Hiding kilobytes C=Hacking Issue 7.txt
Taken from The Fridge C=Hacking Section C=Hacking Issue #7
This issue of C=Hacking #7 was stripped down to just the Hiding kilobytes article by Marko Mäkela which contains the interesting sections "_Freezer cartridges_" and "_Building an unbeatable freezer circuit_".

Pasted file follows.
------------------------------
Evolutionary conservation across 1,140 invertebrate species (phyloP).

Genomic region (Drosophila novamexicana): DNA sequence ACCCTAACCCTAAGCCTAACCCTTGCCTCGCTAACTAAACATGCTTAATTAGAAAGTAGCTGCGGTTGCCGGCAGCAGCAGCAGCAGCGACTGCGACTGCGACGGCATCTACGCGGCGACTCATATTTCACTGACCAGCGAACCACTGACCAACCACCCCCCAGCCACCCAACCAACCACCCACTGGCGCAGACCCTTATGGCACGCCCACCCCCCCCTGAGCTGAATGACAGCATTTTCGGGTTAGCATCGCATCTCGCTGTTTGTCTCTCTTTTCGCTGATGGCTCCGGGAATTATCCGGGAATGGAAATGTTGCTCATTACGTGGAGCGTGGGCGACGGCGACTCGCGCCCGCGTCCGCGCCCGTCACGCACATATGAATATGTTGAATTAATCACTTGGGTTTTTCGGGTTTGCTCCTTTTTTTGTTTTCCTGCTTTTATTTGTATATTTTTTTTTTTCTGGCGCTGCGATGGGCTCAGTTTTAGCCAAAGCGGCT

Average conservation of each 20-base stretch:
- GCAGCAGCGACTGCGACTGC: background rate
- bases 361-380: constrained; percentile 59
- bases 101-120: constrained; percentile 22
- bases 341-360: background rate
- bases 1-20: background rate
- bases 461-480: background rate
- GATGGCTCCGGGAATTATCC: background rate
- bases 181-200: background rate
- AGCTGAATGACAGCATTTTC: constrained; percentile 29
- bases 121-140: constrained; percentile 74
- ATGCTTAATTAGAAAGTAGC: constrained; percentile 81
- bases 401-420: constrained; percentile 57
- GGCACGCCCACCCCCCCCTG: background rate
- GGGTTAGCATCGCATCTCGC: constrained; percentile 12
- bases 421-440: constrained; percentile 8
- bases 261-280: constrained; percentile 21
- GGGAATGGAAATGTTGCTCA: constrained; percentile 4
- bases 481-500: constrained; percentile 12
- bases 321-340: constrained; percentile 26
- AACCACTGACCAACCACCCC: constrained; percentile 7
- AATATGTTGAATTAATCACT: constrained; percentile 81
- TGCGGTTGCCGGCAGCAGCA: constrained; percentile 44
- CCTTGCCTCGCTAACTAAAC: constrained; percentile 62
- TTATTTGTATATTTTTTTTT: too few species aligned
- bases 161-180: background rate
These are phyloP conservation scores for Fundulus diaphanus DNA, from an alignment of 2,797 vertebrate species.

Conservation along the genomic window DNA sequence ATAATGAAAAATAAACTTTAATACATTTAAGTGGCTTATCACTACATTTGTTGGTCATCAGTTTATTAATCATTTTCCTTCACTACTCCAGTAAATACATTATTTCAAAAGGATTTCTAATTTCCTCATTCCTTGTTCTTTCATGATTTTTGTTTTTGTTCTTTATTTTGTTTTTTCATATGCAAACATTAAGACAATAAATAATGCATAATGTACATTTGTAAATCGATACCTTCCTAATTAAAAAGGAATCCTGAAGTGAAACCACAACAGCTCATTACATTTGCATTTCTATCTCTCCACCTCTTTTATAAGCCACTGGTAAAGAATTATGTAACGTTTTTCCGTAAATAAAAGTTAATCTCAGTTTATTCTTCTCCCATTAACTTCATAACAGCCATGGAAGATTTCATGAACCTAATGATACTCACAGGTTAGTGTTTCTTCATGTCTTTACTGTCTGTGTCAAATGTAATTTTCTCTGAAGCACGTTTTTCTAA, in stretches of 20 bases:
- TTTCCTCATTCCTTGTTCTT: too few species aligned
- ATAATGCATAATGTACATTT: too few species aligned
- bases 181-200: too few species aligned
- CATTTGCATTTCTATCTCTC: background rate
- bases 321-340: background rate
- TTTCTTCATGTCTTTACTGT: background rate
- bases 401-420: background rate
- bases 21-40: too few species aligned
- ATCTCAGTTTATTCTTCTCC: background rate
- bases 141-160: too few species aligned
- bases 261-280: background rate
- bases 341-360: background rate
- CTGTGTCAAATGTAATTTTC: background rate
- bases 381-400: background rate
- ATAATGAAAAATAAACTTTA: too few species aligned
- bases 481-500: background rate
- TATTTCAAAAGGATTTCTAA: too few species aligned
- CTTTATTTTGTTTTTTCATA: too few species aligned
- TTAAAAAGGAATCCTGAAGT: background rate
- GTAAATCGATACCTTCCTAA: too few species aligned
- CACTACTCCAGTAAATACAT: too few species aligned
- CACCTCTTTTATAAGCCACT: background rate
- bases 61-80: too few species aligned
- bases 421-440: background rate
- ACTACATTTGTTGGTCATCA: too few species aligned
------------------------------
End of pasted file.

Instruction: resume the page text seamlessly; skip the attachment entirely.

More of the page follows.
Hiding kilobytes by Marko M"akel"a <Marko.Makela@Helsinki.FI> Most Commodore 64 programs do not utilize even nearly all of the 64 kB random access memory space. By default, there are only 44 kilobytes of accessible RAM. This article describes how you can take the hiding 20 kilobytes to use. _Memory management_ The Commodore 64 has access to more memory than its processor can directly handle. This is possible by banking the memory. There are five user configurable inputs that affect the banking. Three of them can be controlled by program, and the rest two serve as control lines on the memory expansion port. The 6510 MPU has an integrated I/O port with six I/O lines. This port is accessed through the memory locations 0 and 1. The location 0 is the Data Direction Register for the Peripheral data Register, which is mapped to the other location. When a bit in the DDR is set, the corresponding PR bit controls the state of a corresponding Peripheral line as an output. When it is clear, the state of the Peripheral line is reflected by the Peripheral register. The Peripheral lines are numbered from 0 to 5, and they are mapped to the DDR and PR bits 0 - 5, respectively. The 8502 processor, which is used in the Commodore 128, has seven Peripheral lines in its I/O port. The seventh line is connected to the Caps lock or ASC/CC key. The I/O lines have the following functions: Direction Line Function --------- ---- -------- out P5 Cassette motor control. (0 = motor spins) in P4 Cassette sense. (0 = PLAY button depressed) out P3 Cassette write data. out P2 CHAREN out P1 HIRAM out P0 LORAM The default value of the DDR register is $2F, so all lines except Cassette sense are outputs. The default PR value is $37 (Datassette motor stopped, and all three memory management lines high). Like most chips in the Commodore 64, the 6510 MPU uses the NMOS (N-channel metal oxide semiconductor) technology. The NMOS switches produce strong logical '0' levels, but weak '1' levels. The opposite is the PMOS (P-channel metal oxide semiconductor) technology, which cannot pull strong signals low, but is able to drive them high. The CMOS technology (complementary metal oxide semiconductor), which combines these two technologies, is able to drive both logical levels. Because most integrated circuits in the C64 use the NMOS technology, all hardware lines that are not outputs are driven to +5 volts with a weak current. This is usually accomplished by pull-up resistors, large resistances between the hardware lines and the +5 volt power supply line. The resistors can be inside a chip or on the printed circuit board. This allows any NMOS or CMOS chip to drive the line to the desired state (low or high voltage level). The difference between an input and an output is that an output uses more current to drive the signal to the desired level. An input and an output outputting logical '1' are equivalent for any other inputting chip. But if a chip is trying to drive a signal to ground level, it needs more current to sink an output than an input. You can even use outputs as inputs, i.e. read them in your program. You can use this feature to distinquish between the left shift and the shift lock keys, although they are connected to same hardware lines. The shift lock key has smaller resistance than the left shift. If you make both CIA 1 ports to outputs (write $FF to $DC03 and $DC01) prior reading the left shift key, only shift lock can change the values you read from CIA 1 port B ($DC01).) So, if you turn any memory management line to input, the external pull-up resistors will make it look like it is outputting logical '1'. This is actually why the computer always switches the ROMs in upon startup: Pulling the -RESET line low resets all Peripheral lines to inputs, thus driving all three processor-driven memory management lines high. The two remaining memory management lines are -EXROM and -GAME on the cartridge port. Each line has a pull-up resistor, so the lines are '1' by default. (In the Commodore 128, you can set the state of these two lines prior to selecting the C64 mode, provided that you write the mode switch routine yourself.) Even though the memory banking has been implemented with a 82S100 Programmable _Logic_ Array, there is only one control line that seems to behave logically at first sight, the -CHAREN line. It is mostly used to choose between I/O address space and the character generator ROM. The following memory map introduces the oddities of -CHAREN and the other memory management lines. It is based on the memory maps in the Commodore 64 Programmer's Reference Guide, pp. 263 - 267, and some errors and inaccuracies have been corrected. The leftmost column of the table contains addresses in hexadecimal notation. The columns aside it introduce all possible memory configurations. The default mode is on the left, and the absolutely most rarely used Ultimax game console configuration is on the right. (There have been at least two Ultimax cartridges on the market.) Each memory configuration column has one or more four-digit binary numbers as a title. The bits, from left to right, represent the state of the -LORAM, -HIRAM, -GAME and -EXROM lines, respectively. The bits whose state does not matter are marked with "x". For instance, when the Ultimax video game configuration is active (the -GAME line is shorted to ground, -EXROM kept high), the -LORAM and -HIRAM lines have no effect. default Ultimax 1111 101x 1000 011x 001x 1110 0100 1100 xx01 00x0 10000 ----------------------------------------------------------------------------- F000 Kernal RAM RAM Kernal RAM Kernal Kernal Kernal ROMH(* E000 ----------------------------------------------------------------------------- D000 IO/C IO/C IO/RAM IO/C RAM IO/C IO/C IO/C I/O ----------------------------------------------------------------------------- C000 RAM RAM RAM RAM RAM RAM RAM RAM - ----------------------------------------------------------------------------- B000 BASIC RAM RAM RAM RAM BASIC ROMH ROMH - A000 ----------------------------------------------------------------------------- 9000 RAM RAM RAM RAM RAM ROML RAM ROML ROML(* 8000 ----------------------------------------------------------------------------- 7000 6000 RAM RAM RAM RAM RAM RAM RAM RAM - 5000 4000 ----------------------------------------------------------------------------- 3000 2000 RAM RAM RAM RAM RAM RAM RAM RAM - 1000 ----------------------------------------------------------------------------- 0000 RAM RAM RAM RAM RAM RAM RAM RAM RAM ----------------------------------------------------------------------------- *) Internal memory does not respond to write accesses to these areas. Legend: Kernal E000-FFFF Kernal ROM. IO/C D000-DFFF I/O address space or Character generator ROM, selected by -CHAREN. If the CHAREN bit is clear, the character generator ROM is chosen. If it is set, the I/O chips are accessible. IO/RAM D000-DFFF I/O address space or RAM, selected by -CHAREN. If the CHAREN bit is clear, the character generator ROM is chosen. If it is set, the internal RAM is accessible. I/O D000-DFFF I/O address space. The -CHAREN line has no effect. BASIC A000-BFFF BASIC ROM. ROMH A000-BFFF or External ROM with the -ROMH line E000-FFFF connected to its -CS line. ROML 8000-9FFF External ROM with the -ROML line connected to its -CS line. RAM various ranges Commodore 64's internal RAM. - 1000-7FFF and Open address space. A000-CFFF The Commodore 64's memory chips do not detect any memory accesses to this area except the VIC-II's DMA and memory refreshes. NOTE: Whenever the processor tries to write to any ROM area (Kernal, BASIC, CHAROM, ROML, ROMH), the data will get "through the ROM" to the C64's internal RAM. For this reason, you can easily copy data from ROM to RAM, without any bank switching. But implementing external memory expansions without DMA is very hard, as you have to use the Ultimax memory configuration, or the data will be written both to internal and external RAM. However, this is not true for the Ultimax game configuration. In that mode, the internal RAM ignores all memory accesses outside the area $0000-$0FFF, unless they are performed by the VIC, and you can write to external memory at $1000-$CFFF and $E000-$FFFF, if any, without changing the contents of the internal RAM. _A note concerning the I/O area_ The I/O area is divided as follows: Address range Owner ------------- ----- D000-D3FF MOS 6567/6569 VIC-II Video Interface Controller D400-D7FF MOS 6581 SID Sound Interface Device D800-DBFF Color RAM (only lower nybbles are connected) DC00-DCFF MOS 6526 CIA Complex Interface Adapter #1 DD00-DDFF MOS 6526 CIA Complex Interface Adapter #2 DE00-DEFF User expansion #1 (-I/O1 on Expansion Port) DF00-DFFF User expansion #2 (-I/O2 on Expansion Port) As you can see, the address ranges for the chips are much larger than required. Because of this, you can access the chips through multiple memory areas. The VIC-II appears in its window every $40 addresses. For instance, the addresses $D040 and $D080 are both mapped to the Sprite 0 X co-ordinate register. The SID has one register selection line less, thus it appears at every $20 bytes. The CIA chips have only 16 registers, so there are 16 copies of each in their memory area. However, you should not use other addresses than those specified by Commodore. For instance, the Commodore 128 mapped its additional I/O chips to this same memory area, and the SID responds only to the addresses D400-D4FF, also when in C64 mode. And the Commodore 65, which unfortunately did not make its way to the market, could narrow the memory window reserved for the MOS 6569/6567 VIC-II (or CSG 4567 VIC-III in that machine). _The video chip_ The MOS 6567/6569 VIC-II Video Interface Controller has access to only 16 kilobytes at a time. To enable the VIC-II to access the whole 64 kB memory space, the main memory is divided to four banks of 16 kB each. The lines PA0 and PA1 of the second CIA are the inverse of the virtual VIC-II address lines VA14 and VA15, respectively. To select a VIC-II bank other than the default, you must program the CIA lines to output the desired bit pair. For instance, the following code selects the memory area $4000-$7FFF (bank 1) for the video controller: LDA $DD02 ; Data Direction Register A ORA #$03 ; Set pins PA0 and PA1 to outputs STA $DD02 LDA $DD00 AND #$FC ; Mask the lowmost bit pair off ORA #$02 ; Select VIC-II bank 1 (the inverse of binary 01 is 10) STA $DD00 Why should you set the pins to outputs? Hardware RESET resets all I/O lines to inputs, and thanks to the CIA's internal pull-up resistors, the inputs actually output logical high voltage level. So, upon -RESET, the video bank 0 is selected automatically, and older Kernals could leave it uninitialized. Note that the VIC-II always fetches its information from the internal RAM, totally ignoring the memory configuration lines. There is only one exception to this rule: The character generator ROM. Unless the Ultimax mode is selected, VIC-II "sees" character generator ROM in the memory areas 1000-1FFF and 9000-9FFF. If the Ultimax configuration is active, the VIC-II will fetch all data from the internal RAM. _An application: Making an operating system extension_ If you are making a memory resident program and want to make it as invisible to the system as possible, probably the best method is keeping most of your code under the I/O area (in the RAM at $D000-$DFFF). This area is very safe, since programs utilizing it are rare, since they are very difficult to implement and to debug. You need only a short routine in the normally visible RAM that pushes the current value of the processor's I/O register $01 on stack, switches RAM on to $D000-$DFFF and jumps to this area. Returning from the $D000-$DFFF area is possible even without any routine in the normally visible RAM area. Just write an RTS or an RTI to an I/O register and return through it. But what if your program needs to use I/O? And how can you write the return instruction to an I/O register while the I/O area is switched off? You need a swap area for your program in normally visible memory. The first thing your routine at $D000-$DFFF does is copying the I/O routines (or the whole program) to normally visible memory, swapping the bytes. For instance, if your I/O routines are initially being stored at $D200-$D3FF, exchange the bytes in $D200-$D3FF with the contents of $C000-$C1FF. Now you can call the I/O routines from your routine at $D000-$DFFF, and the I/O routines can switch the I/O area temporarily on to access the I/O chips. And right before exiting your program at $D000-$DFFF swaps the old contents of that I/O routine area in, e.g. exchanges the memory areas $D200-$D3FF and $C000-$C1FF again. What I/O registers can you use for the return instruction? There are basically two alternatives: 8-bit VIC sprite registers or either CIA's serial port register. The VIC registers are easiest to use, as they act precisely like memory places: you can easily write the desired value to a register. But the CIA register is usually better, as changing the VIC registers might change the screen layout. However, also the SP register has some drawbacks: If the machine's CNT1 and CNT2 lines are connected to a frequency source, you must stop either CIA's Timer A to use the SP register method. Normally the 1st CIA's Timer A is the main hardware interrupt source. And if you use the Kernal's RS232, you cannot stop the 2nd CIA's Timer A either. Also, if you don't want to lose any CIA interrupts, you might want to know that executing the RTS or RTI at SP register has the side effect of reading the Interrupt Control Register, thus acknowledging an interrupt that might have been waiting. If you can't use either method, you can use either CIA's ToD seconds or minutes or ToD alarm time for storing an RTI. Or, if you don't want to alter any registers, use the VIC-II's light pen register. Before exiting, wait for appropriate raster line and trig the light pen latch with CIA1's PB4 bit. However, this method assumes that the control port 1's button/light pen line remains up for that frame. After trigging the light pen, causing the light pen Y co-ordinate register ($D014) to be $40 or $60, you have more than half a frame time to restore the state of the I/O chips and return through the register. You can also use the SID to store an RTI or RTS command. How is this possible, you might ask. After all, the chip consists of read only or write only registers. However, there are two registers that can be controlled by program, the envelope generator and oscillator outputs of the third voice. This method requires you to change the frequency of voice 3 and to select a waveform for it. This will affect on the voice output by turning the voice 3 off, but who would keep the voice 3 producing a tone while calling an operating system routine? Also keep in mind that the user could press RESTORE while the Kernal ROM and I/O areas are disabled. You could write your own non-maskable interrupt (NMI) handler (using the NMI vector at $FFFA), but a fast loader that uses very tight timing would still stop working if the user pressed RESTORE in the middle of a data block transfer. So, to make a robust program, you have to disable NMI interrupts. But how is this possible? They are Non-Maskable after all. The NMI interrupt is edge-sensitive, the processor jumps to NMI handler only when the -NMI line drops from +5V to ground. To disable the interrupt, simply cause an NMI with CIA2's timer, but don't read the Interrupt Control register. If you need to read $DD0D in your program, you must add a NMI handler just in case the user presses RESTORE. And don't forget to raise the -NMI line upon exiting the program. Otherwise the RESTORE key does not work until the user issues a -RESET or reads the ICR register explicitly. (The Kernal does not read $DD0D, unless it is handling an interrupt.) This can be done automatically by the two following SP register examples due to one of the 6510's undocumented features (refer to the descriptions of RTS and RTI below). ; Returning via VIC sprite 7 X co-ordinate register Initialization: ; This is executed when I/O is switched on LDA #$60 STA $D015 ; Write RTS to VIC register $15. Exiting: ; NOTE: This procedure must start at VIC register ; $12. You have multiple alternatives, as the VIC ; appears in memory at $D000+$40*n, where $0<=n<=$F. PLA ; Pull the saved 6510 I/O register state from stack STA $01 ; Restore original memory bank configuration ; Now the processor fetches the RTS command from the ; VIC register $15. ; Returning via CIA 2's ToD or ToD alarm seconds register Initialization: ; This is executed when I/O is switched on LDA #$40 STA $DD08 ; Set ToD tenths of seconds ; (clear it so that the seconds register ; would not overflow) ; If ToD alarm register is selected, this ; instruction will be unnecessary. STA $DD09 ; Set ToD seconds LDA $DD0B ; Read ToD hours (freeze ToD display) Exiting: ; NOTE: This procedure must start at CIA 2 register ; $6. As the CIA 2 appears in memory at $DD00+$10*n, ; where 0<=n<=$F, you have sixteen alternatives. PLA STA $01 ; Restore original memory bank configuration ; Now the processor fetches the RTS command from ; the CIA 2 register $9. ; Returning via CIA 2's SP register (assuming that CNT2 is stable) Initialization: ; This is executed when I/O is switched on LDA $DD0E ; CIA 2's Control Register A AND #$BF ; Set Serial Port to input STA $DD0E ; (make the SP register to act as a memory place) LDA #$60 STA $DD0C ; Write RTS to CIA 2 register $C. Exiting: ; NOTE: This procedure must start at CIA 2 register ; $9. As the CIA 2 appears in memory at $DD00+$10*n, ; where 0<=n<=$F, you have sixteen alternatives. PLA STA $01 ; Restore original memory bank configuration ; Now the processor fetches the RTS command from ; the CIA 2 register $C. ; Returning via CIA 2's SP register, stopping the Timer A ; and forcing SP2 and CNT2 to output Initialization: ; This is executed when I/O is switched on LDA $DD0E ; CIA 2's Control Register A AND #$FE ; Stop Timer A ORA #$40 ; Set Serial Port to output STA $DD0E ; (make the SP register to act as a memory place) LDA #$60 STA $DD0C ; Write RTS to CIA register $C. Exiting: ; NOTE: This procedure must start at CIA 2 register ; $9. As the CIA 2 appears in memory at $DD00+$10*n, ; where 0<=n<=$F, you have sixteen alternatives. PLA STA $01 ; Restore original memory bank configuration ; Now the processor fetches the RTS command from ; the CIA 2 register $C. ; Returning via SID oscillator 3 output register Initialization: ; This is executed when I/O is switched on LDA #$20 ; Select sawtooth waveform STA $D412 ; but do not enable the sound LDY #$00 ; Select frequency STY $D40E ; (system clock)/$FF00, LDA #$FF ; causing the OSC3 output to increment by one STY $D40F ; every $10000/$FF00 cycles. LDA #$0E LDX #$60 BIT $D41B ; Wait for the oscillator 3 output BMI *-3 ; to be in the range BVS *-5 ; $00-$3F. BIT $D41B ; Wait for the oscillator 3 output BVC *-3 ; to be at least $40. STA $D40F ; Slow down the frequency to (system clock)/$0E00. CPX $D41B ; Wait for the oscillator 3 BNE *-3 ; output to reach $60 (RTS) STY $D40F ; Reset the frequency of voice 3 ; (stop the OSC3 register from increasing) Exiting: ; NOTE: This procedure must start at SID register ; $18. As the SID appears in memory at $D400+$20*n, ; where 0<=n<=$20, you have thirty-two alternatives. ; However, in C128 there are only eight alternatives, ; as the SID is only at $D400-$D4FF. PLA STA $01 ; Restore original memory bank configuration ; Now the processor fetches the RTS command from ; the SID register $1B. For instance, if you want to make a highly compatible fast loader, make the ILOAD vector ($0330) point to the beginning of the stack area. Remember that the BASIC interpreter uses the first bytes of stack while converting numbers to text. A good address is $0120. Robust programs practically never use so much stack that it could corrupt this routine. Usually only crunched programs (demos and alike) use all stack in the decompression phase. They also make use of the $D000-$DFFF area. This stack routine will jump to your routine at $D000-$DFFF, as described above. For performance's sake, copy the whole byte transfer loop to the swap area, e.g. $C000-$C1FF, and call that subroutine after doing the preliminary work. But what about files that load over $C000-$C1FF? Wouldn't that destroy the transfer loop and jam the machine? Not necessarily. If you copy those bytes to your swap area at $D000-$DFFF, they will be loaded properly, as your program restores the original $C000-$C1FF area. If you want to make your program user-friendly, put a vector initialization routine to the stack area as well, so that the user can restore the fast loader by issuing a SYS command, rather than loading it each time he has pressed RESET. _An example: A "hello world" program_ To help you in getting started, I have written a small example program that echoes the famous message "hello, world!" to standard output (normally screen) using the Kernal's CHROUT subroutine. After the initialization routine has been run, the program can be started by commanding SYS 300. I used the Commodore 128's machine language monitor to put it up, but it was still pretty difficult to debug the program. Here it is in uuencoded format: begin 644 hello M`0@+",D'GC(P-C$```!XI0%(*?B%`:(,O3`(G2P!RA#WHHN]/`B=8]W*T/=H MA0%88*4!JBGX"01XA0%,I-WF`:*!C@W=H@".!=WHC@3=HMV.#MVB0(X,W<8! M8*4!2`D#A0&@#+DSP"#2_X@0]VB%`6`A1$Q23U<@+$],3$5(BDBM^O](K?O_ M2*D6C?K_J<"-^_\@W-T@`,!HC?O_:(WZ_R`=P"#<W6BHJ0!(NOX"`=`#_@,! 5A`&@/[X`P+EDW9D`P(J99-V($/!@ ` end In order to fully understand the operation of this program, you need to know how the instructions RTI, RTS and PHA work. There is some work going on to reverse engineer the NMOS 6502 microprocessor to large extent, and it is now known for most instructions what memory places they access during their execution and for what purpose. The internal procedures haven't been described in detail yet, but these descriptions should be easier to read anyway. For curiosity, I quote here the description of all instructions that use the stack. The descriptions of internal operations are yet inaccurate, but the memory accesses have been verified with an oscilloscope. I will mail copies the whole document upon request. When finished, the document will be put on an FTP site. JSR # address R/W description --- ------- --- ------------------------------------------------- 1 PC R fetch opcode, increment PC 2 PC R fetch address's low byte to latch, increment PC 3 $0100,S R 4 $0100,S W push PCH on stack, decrement S 5 $0100,S W push PCL on stack, decrement S 6 PC R copy latch to PCL, fetch address's high byte to latch, copy latch to PCH RTS # address R/W description --- ------- --- ----------------------------------------------- 1 PC R fetch opcode, increment PC 2 PC R read next instruction byte (and throw it away), increment PC 3 $0100,S R increment S 4 $0100,S R pull PCL from stack, increment S 5 $0100,S R pull PCH from stack 6 PC R increment PC BRK # address R/W description --- ------- --- ----------------------------------------------- 1 PC R fetch opcode, increment PC 2 PC R read next instruction byte (and throw it away), increment PC 3 $0100,S W push PCH on stack, decrement S 4 $0100,S W push PCL on stack, decrement S 5 $0100,S W push P on stack (with B flag set), decrement S, set I flag 6 $FFFE R fetch PCL 7 $FFFF R fetch PCH RTI # address R/W description --- ------- --- ----------------------------------------------- 1 PC R fetch opcode, increment PC 2 PC R read next instruction byte (and throw it away), increment PC 3 $0100,S R increment S 4 $0100,S R pull P from stack, increment S 5 $0100,S R pull PCL from stack, increment S 6 $0100,S R pull PCH from stack PHA, PHP # address R/W description --- ------- --- ----------------------------------------------- 1 PC R fetch opcode, increment PC 2 PC R read next instruction byte (and throw it away), increment PC 3 $0100,S W push register on stack, decrement S PLA, PLP # address R/W description --- ------- --- ----------------------------------------------- 1 PC R fetch opcode, increment PC 2 PC R read next instruction byte (and throw it away), increment PC 3 $0100,S R increment S 4 $0100,S R pull register from stack The example program consists of three parts. The first part transfers the other parts to appropriate memory areas. The second part is located in stack area (300-312), and it invokes the third part, the main module. The loader part ($0801-$08C7) is as follows: 1993 SYS2061 080D SEI Disable interrupts. 080E LDA $01 0810 PHA Store the state of the processor's I/O lines. 0811 AND #$F8 0813 STA $01 Select 64 kB RAM memory configuration. 0815 LDX #$0C Copy the invoking part to 300-312. 0817 LDA $0830,X 081A STA $012C,X 081D DEX 081E BPL $0817 0820 LDX #$8B Copy the main part to $DD64-$DDEE. 0822 LDA $083C,X 0825 STA $DD63,X 0828 DEX 0829 BNE $0822 082B PLA Restore original memory configuration. 082C STA $01 082E CLI Enable interrupts. 082F RTS Return. The user invokes the following part by issuing SYS 300. This part changes the memory configuration and jumps to the main part. 012C LDA $01 012E TAX Store original memory configuration to X register. 012F AND #$F8 0131 ORA #$04 0133 SEI Disable interrupts. 0134 STA $01 Select 64 kB RAM memory configuration. 0136 JMP $DDA4 Jump to the main part. The main part actually consists of two parts. It may be a bit complicated, and it might teach new tricks to you. DDA4 TXA DDA5 PHA Push original memory configuration on stack. DDA6 LDA $FFFA DDA9 PHA DDAA LDA $FFFB DDAD PHA Store the original values of $FFFA and $FFFB. DDAE LDA #$16 DDB0 STA $FFFA Set ($FFFA) to point to RTI. DDB3 LDA #$C0 DDB5 STA $FFFB DDB8 JSR $DDDC Swap the auxiliary routines in. DDBB JSR $C000 Disable NMI's and initialize CIA2. DDBE PLA DDBF STA $FFFB Restore original values to $FFFA and $FFFB. DDC2 PLA DDC3 STA $FFFA DDC6 JSR $C01D Print the message. DDC9 JSR $DDDC Swap the auxiliary routines out. DDCC PLA DDCD TAY Load original memory configuration to Y register. DDCE LDA #$00 Push desired stack register value on stack DDD0 PHA (clear all flags, especially the I flag). DDD1 TSX DDD2 INC $0102,X Increment the return address. DDD5 BNE $DDDA (RTS preincrements it, but RTI does not.) DDD7 INC $0103,X DDDA STY $01 Restore original memory configuration. (The 6510 fetches the next instruction from $DDDC, which is now connected to the CIA2's register $C, the Serial Port register. The initialization routine wrote an RTI to it. The processor also reads from $DDDD as a side effect of the instruction fetch, thus re-enabling NMI's.) DDDC LDY #$3F Subroutine: Swap the memory areas $C000-$C03F DDDE LDX $C000,Y and $DD64-$DDA3 with each other. DDE1 LDA $DD64,Y DDE4 STA $C000,Y DDE7 TXA DDE8 STA $DD64,Y DDEB DEY DDEC BPL $DDDE DDEE RTS C000 INC $01 Enable the I/O area. C002 LDX #$81 C004 STX $DD0D Enable Timer A interrupts of CIA2. C007 LDX #$00 C009 STX $DD05 C00C INX C00D STX $DD04 Prepare Timer A to count from 1 to 0. C010 LDX #$DD C012 STX $DD0E Cause an interrupt. (The instruction sets SP to output, makes Timer A to count system clock pulses, forces the CIA to load the initial value to the counter, selects one-shot counting and starts the timer.) C015 LDX #$40 (The processor now jumps to the NMI handler ($C016), and the SP register starts to act as a memory place.) C017 STX $DD0C Write an RTI to Serial Port register. C01A DEC $01 Disable the I/O area. C01C RTS Return. C01D LDA $01 C01F PHA C020 ORA #$03 Enable I/O and ROMs. C022 STA $01 C024 LDY #$0C Print the message. C026 LDA $C033,Y C029 JSR $FFD2 C02C DEY C02D BPL $C026 C02F PLA C030 STA $01 Restore the 64 kB memory configuration. C032 RTS C033 "!DLROW ,OLLEH" (The string is backwards in memory, since I don't want to waste cycles in explicit comparisons. This method results in more readable code than doing a forward loop with an index value $100-(number of characters).) This program is not excellent. It has the following bugs: o The 6510's memory management lines P0 and P1 (LORAM and HIRAM, respectively) are assumed to be outputs. If you issued the command POKE0,PEEK(0)AND252, this program would not work. This could be easily corrected by setting the P0 and P1 lines to output in the beginning of the interfacing routine (300 - 312): LDA $00 ORA #$02 STA $00 o The program does not restore the original state of the CIA2 Control Register A or Interrupt Control Register. It might be impossible to start using the Kernal's RS-232 routines after running this. o If the user redirected output to cassette or RS-232, interrupts would be required. However, they are completely disabled. o If a non-maskable interrupt occurs while the loader part is being executed, the program will screw up. This will happen also in the main part, if an NMI is issued after disabling ROMs and I/O in $0134 but before exchanging the contents of the memory places $C016 and $DD7A. _Freezer cartridges_ There are many cartridges that let you to stop almost any program for "back-up" purposes. One of the most popular of these freezer cartridges is the Action Replay VI made by Datel Electronics back in 1989. The cartridge has 8 kilobytes RAM and 32 kilobytes ROM on board, and it has a custom chip for fiddling with the C64 cartridge port lines -EXROM, -GAME, -IRQ, -NMI and BA. If the -NMI line is not asserted (the NMI interrupts are enabled), all freezer cartridges should be able to halt any program. When the user presses the "freeze" button, the cartridges halt the processor by dropping the BA line low. Then they switch some of their own ROM to the $E000 - $FFFF block by selecting the UltiMax configuration with the -EXROM and -GAME lines. After this, they assert the -NMI line and release the BA line. After completing the current instruction, the processor will take the NMI interrupt and load the program counter from the vector at $FFFA, provided that the NMI line was not asserted already. This approach is prone to many flaws. Firstly, if the processor is executing a write instruction when the program is being halted, and if the write occurred outside the area $0000 - $0FFF, the data would get lost, if the UltiMax configuration was asserted too early. This can be corrected to some extent by waiting at least two cycles after asserting the BA line, as the processor will not stop during write cycles. However, this is of no help if the processor has not gotten to the write stage yet. Secondly, if the instruction being executed is outside the area $0000 - $0FFF, or if it accesses any data outside that area, the processor will fetch either wrong parameters or incorrect data, or both. If the instruction does not write anything, will only corrupt one processor register. Thirdly, if the NMI interrupts are disabled, pressing the "freeze" button does not have any other immediate effect than leaving the UltiMax mode asserted, which makes any system RAM outside the area $0000 - $0FFF unavailable. It also forces the I/O area ($D000 - $DFFF) on. If the program has any instructions or data outside the lowmost four kilobytes, it will eventually jam, as that data will be something else than the program expects. One might except that reading from open address space should return random bytes. But, in at least two C64's, the bytes read are mostly $BD, which is the opcode for LDA absolute,X. So, if the processor has a "good luck", it will happily execute only LDA $BDBD,X commands, and it might survive to the cartridge ROM area without jamming. Or it could eventually fetch a BRK and jump to the cartridge ROM via the IRQ/BRK vector at $FFFE. The Action Replay VI has the familiar autostart data in the beginning of both the ROML and ROMH blocks by default, and that data could be interpreted as sensible commands. The Action Replay VI was indeed able to freeze my test program, even though I had covered its -RESET, -IRQ and -NMI lines with a piece of tape, until I relocated the program to the first 4 kilobyte block. _Building an unbeatable freezer circuit_ As you can see, it is totally impossible to design a freezer cartridge that freezes any program. If the program to be freezed has disabled the NMI interrupts, and if its code runs mostly at $0000 - $0FFF or $D000 - $DFFF, the computer will more probably hang than succeed in freezing the program. However, it is possible to make some internal modifications to a C64, so that it can freeze literally any program. You need to expand your machine to 256 kilobytes following the documents on ftp.funet.fi in the /pub/cbm/hardware/256kB directory. It will let you to reset the computer so that all of the 64 kilobytes the previous program used, will remain intact. If you add a switch to one of the memory expansion controller's chip selection lines, the program being examined will have no way to screw the machine up, as the additional memory management registers will not be available. A few enhancements to this circuit are required so that you can freeze the programs without losing the state of the I/O chips. You will also need to replace the Kernal ROM chip with your own code, if you do not want to lose the state of the A, X, P and S registers. Unfortunately this circuit will not preserve the state of the processor's Peripheral lines (its built-in I/O port mapped to the memory addresses 0 and 1), nor does it record the program counter (PC). I have a partial solution to the PC problem, though. If you are interested in this project, contact me. I will design the additional hardware, and I will program the startup routines, but I certainly do not have the time to program all of the freezer software. Most of the freezer software could be in RAM, so it would be very easy to develop it, and you could even use existing tools by patching them slightly. =============================================================================